The first time the late Ray Charles sang What’d I Say he didn’t actually sing it – while being up on stage, the musical genius ran out of songs to play yet still had 12 more minutes left in the concert. “Listen, I’m gonna fool around. Y’all just follow me” murmured Charles into his microphone, and before he knew it, he had created a brand new song that would grow to be an all-time favorite of his fans.

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Blowin’ In The Wind – Sam Cooke

Sam Cooke was casually listening to the radio on one occasion, when he came across Bob Dylan’s Blowin’ In The Wind. The song, which is often described as a protest song, poses a series of rhetorical questions about peace, war and freedom. Hearing the powerful words, Cooke was caught off guard when he later found out that the singer is not a man of color, yet still understands life’s struggles. This lead Cooke to write A Change Is Gonna Come the following year.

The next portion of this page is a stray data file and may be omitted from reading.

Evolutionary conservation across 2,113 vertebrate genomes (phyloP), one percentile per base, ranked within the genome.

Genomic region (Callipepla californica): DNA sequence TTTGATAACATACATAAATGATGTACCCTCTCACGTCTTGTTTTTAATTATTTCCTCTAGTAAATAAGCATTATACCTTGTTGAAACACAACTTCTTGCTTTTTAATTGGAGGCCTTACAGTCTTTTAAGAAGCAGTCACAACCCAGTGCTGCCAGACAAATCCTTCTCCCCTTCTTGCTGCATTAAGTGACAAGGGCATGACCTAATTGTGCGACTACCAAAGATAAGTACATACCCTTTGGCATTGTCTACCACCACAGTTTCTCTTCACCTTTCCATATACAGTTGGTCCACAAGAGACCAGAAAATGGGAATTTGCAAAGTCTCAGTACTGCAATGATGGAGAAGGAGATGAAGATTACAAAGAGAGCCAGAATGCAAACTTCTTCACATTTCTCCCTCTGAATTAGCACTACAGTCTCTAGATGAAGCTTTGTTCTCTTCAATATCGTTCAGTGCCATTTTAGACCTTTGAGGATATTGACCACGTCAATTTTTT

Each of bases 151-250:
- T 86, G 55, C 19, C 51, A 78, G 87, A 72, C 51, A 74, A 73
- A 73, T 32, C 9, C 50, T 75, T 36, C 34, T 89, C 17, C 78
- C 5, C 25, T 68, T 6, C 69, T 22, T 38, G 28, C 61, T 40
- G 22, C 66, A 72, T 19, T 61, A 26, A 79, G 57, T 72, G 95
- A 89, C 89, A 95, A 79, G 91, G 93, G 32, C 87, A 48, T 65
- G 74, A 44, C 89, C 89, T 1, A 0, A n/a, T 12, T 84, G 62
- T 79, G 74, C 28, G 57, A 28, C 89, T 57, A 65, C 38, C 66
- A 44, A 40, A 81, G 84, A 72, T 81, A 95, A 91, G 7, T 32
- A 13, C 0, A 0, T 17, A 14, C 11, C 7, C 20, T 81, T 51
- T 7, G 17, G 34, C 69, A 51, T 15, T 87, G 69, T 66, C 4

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Shock The Monkey – Peter Gabriel

While we’re on the topic of monkeys, seems the animal is quite the metaphor when it comes to the music industry. When Peter Gabriel was singing Shock The Monkey, many were perplexed by the line “You throw your pearls before the swine, make the monkey blind” and considered the song to be about animal rights or some sort of revolution. Years later, Peter Gabriel revealed that the song was actually using the monkey as a metaphor for jealousy and a man’s primitive instincts.

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God Bless America – Woody Guthrie

During the Great Depression, singer and songwriter Woody Guthrie – whose musical legacy includes hundreds of political, traditional, and children’s songs – heard God Bless America far too many times and became frustrated with the song. In a moment of inspiration, he wrote This Land Is Your Land, one of the United States’ most famous folk songs. Originally, the song was sarcastically named God Blessed America For Me and included lines that were critical responses to the current situation.

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Satisfaction – The Rolling Stones